Project goal:

Secure Denmark's water supply.

Delivery Date:

2021

Status:

The construction of the 43km pipeline is currently underway. The project is on track to deliver a long term water supply solution for Denmark in less than 18 months.

To stay up to date and find out about our activities, please visit our engagement hub, where we have dedicated information updated regularly.

visit engagement hub

Denmark pipeline

Connecting Denmark to the Lower Great Southern Towns Water Supply Scheme

We have determined the route for a pipeline to connect Denmark to the Lower Great Southern Towns Water Supply Scheme and will continue to work with the local community while it is being constructed.

Investigations into the pipeline route considered the impact on the local environment and included comprehensive flora and fauna studies and survey work.

Denmark's situation

Denmark, like many parts of Western Australia, is experiencing the impact of climate change through declining rainfall.

The town has experienced one of its driest year since records began back in 1911.

This means Denmark's dams can no longer be relied upon as the sole source of water supply, as the town no longer receives consistent, annual rainfall.

The water supply scheme in Denmark is not connected to a wider water supply network of pipelines like many other towns in the region. This means the town is currently reliant on rainfall into its dam for drinking water.

Water efficiency offer

Denmark residents can claim a rainwater tank rebate of up to $1,000 off a new rainwater tank plumbed in or up to $500 for a replacement tank or plumbing in an existing one.

Expand temporary water carting

We have built infrastructure to expand the Great Southern temporary water carting program to Denmark to supplement the local water supply if needed.

Carting will not be required this summer (2019/20) but may be needed before the pipeline is finished, dependent upon rainfall, streamflow and the salt levels at Denmark Dam.

If carting is needed in Denmark, we will advise the community beforehand. Find out more about water carting in the Great Southern Region.

Winter sprinkler switch off now in place

Our winter sprinkler switch off applies to all scheme and bore water users in parts of the Great Southern and South West,  Perth and Mandurah from 1 June to 31 August every year.

Climate change means it’s more important than ever to save water for when it’s needed most.

Background – Rainfall and streamflow into Denmark dams

Denmark, like many parts of Western Australia, is experiencing the impact of climate change through declining rainfall.
In 2019, the town experienced one of its driest years on record.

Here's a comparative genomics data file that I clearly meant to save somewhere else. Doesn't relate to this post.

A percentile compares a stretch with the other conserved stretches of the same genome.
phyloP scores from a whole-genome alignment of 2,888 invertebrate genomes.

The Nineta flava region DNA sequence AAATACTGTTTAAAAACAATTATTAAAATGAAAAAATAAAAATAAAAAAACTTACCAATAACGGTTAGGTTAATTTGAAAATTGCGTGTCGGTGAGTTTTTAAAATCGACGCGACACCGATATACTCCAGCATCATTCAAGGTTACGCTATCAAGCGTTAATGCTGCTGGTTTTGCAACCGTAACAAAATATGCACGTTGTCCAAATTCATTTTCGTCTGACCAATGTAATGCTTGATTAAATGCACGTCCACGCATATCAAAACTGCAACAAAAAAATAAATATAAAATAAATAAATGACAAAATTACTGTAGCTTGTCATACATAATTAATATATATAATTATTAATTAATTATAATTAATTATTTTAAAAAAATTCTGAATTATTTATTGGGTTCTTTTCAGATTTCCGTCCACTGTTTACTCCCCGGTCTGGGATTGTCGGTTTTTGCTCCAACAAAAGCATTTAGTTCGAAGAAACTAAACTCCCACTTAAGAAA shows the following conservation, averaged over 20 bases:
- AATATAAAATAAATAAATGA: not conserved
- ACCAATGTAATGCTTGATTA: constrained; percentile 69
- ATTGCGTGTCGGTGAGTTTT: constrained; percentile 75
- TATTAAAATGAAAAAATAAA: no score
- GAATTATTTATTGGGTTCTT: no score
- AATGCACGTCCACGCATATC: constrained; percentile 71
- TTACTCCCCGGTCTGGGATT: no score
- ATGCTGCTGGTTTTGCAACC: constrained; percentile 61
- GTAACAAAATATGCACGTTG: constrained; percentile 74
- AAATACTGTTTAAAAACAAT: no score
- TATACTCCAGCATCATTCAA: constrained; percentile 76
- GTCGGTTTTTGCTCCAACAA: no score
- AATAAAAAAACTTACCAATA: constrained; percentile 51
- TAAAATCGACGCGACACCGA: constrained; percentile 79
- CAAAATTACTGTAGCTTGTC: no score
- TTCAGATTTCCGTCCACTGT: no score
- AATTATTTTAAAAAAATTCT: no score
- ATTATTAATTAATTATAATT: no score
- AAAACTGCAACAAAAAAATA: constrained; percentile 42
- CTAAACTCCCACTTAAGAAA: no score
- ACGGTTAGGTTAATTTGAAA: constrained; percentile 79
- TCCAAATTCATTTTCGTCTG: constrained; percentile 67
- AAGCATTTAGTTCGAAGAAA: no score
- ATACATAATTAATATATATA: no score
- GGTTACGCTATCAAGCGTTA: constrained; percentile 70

This means Denmark’s dams can no longer be relied upon as the sole source of water supply, as the town no longer receives consistent, annual rainfall. Most long term Denmark residents will attest to the town just not getting the rainfall that it used to.

While you may have noticed on our website there is more water in Quickup Dam than we expected, this has only been achieved because we have been able to supplement it with about 400 million litres from Denmark River to safeguard water supplies for the dry months ahead.

The rainfall pattern over the last few months has also caused changes to the water quality in the Denmark River. Typically at this time of year, the water in the Denmark River would be too salty to use however due to very low streamflows, we have been able use the water for two purposes:

  • to bank in Quickup Dam (as mentioned above)
  • to directly supply the township of Denmark (rather than drawing on Quickup Dam’s reserves)

By supplying the community with water from Denmark River instead of Quickup Dam, we have retained an additional 100 million litres of water in Quickup.

To put this in context, around half of the water currently in Quickup Dam is from Denmark River, rather than rainfall or streamflow. This is 38 per cent more water than we were able to transfer last year.

If we can manage the water like that, why do we need a pipeline?

While we have been able to manage Denmark’s dams for the coming season, it is not sustainable due to climate change.

Neither dam is connected to a wider scheme, so both are reliant on localised rainfall and streamflow to fill up each winter to last for the rest of the year.

By connecting Denmark to a larger water scheme, which is known as the Lower Great Southern Towns Water Supply Scheme (LGSTWSS) and links nearby places such as Albany and Mt Barker, Denmark will no longer be solely reliant on its local dams for water and to provide longer term water security. Water from Denmark’s local dams will still be used when available.

How far have you progressed with the planning for the pipeline from Albany to Denmark?

Water Corporation has fast-tracked investigations to determine the best route for a pipeline to connect Denmark to the LGSTWSS.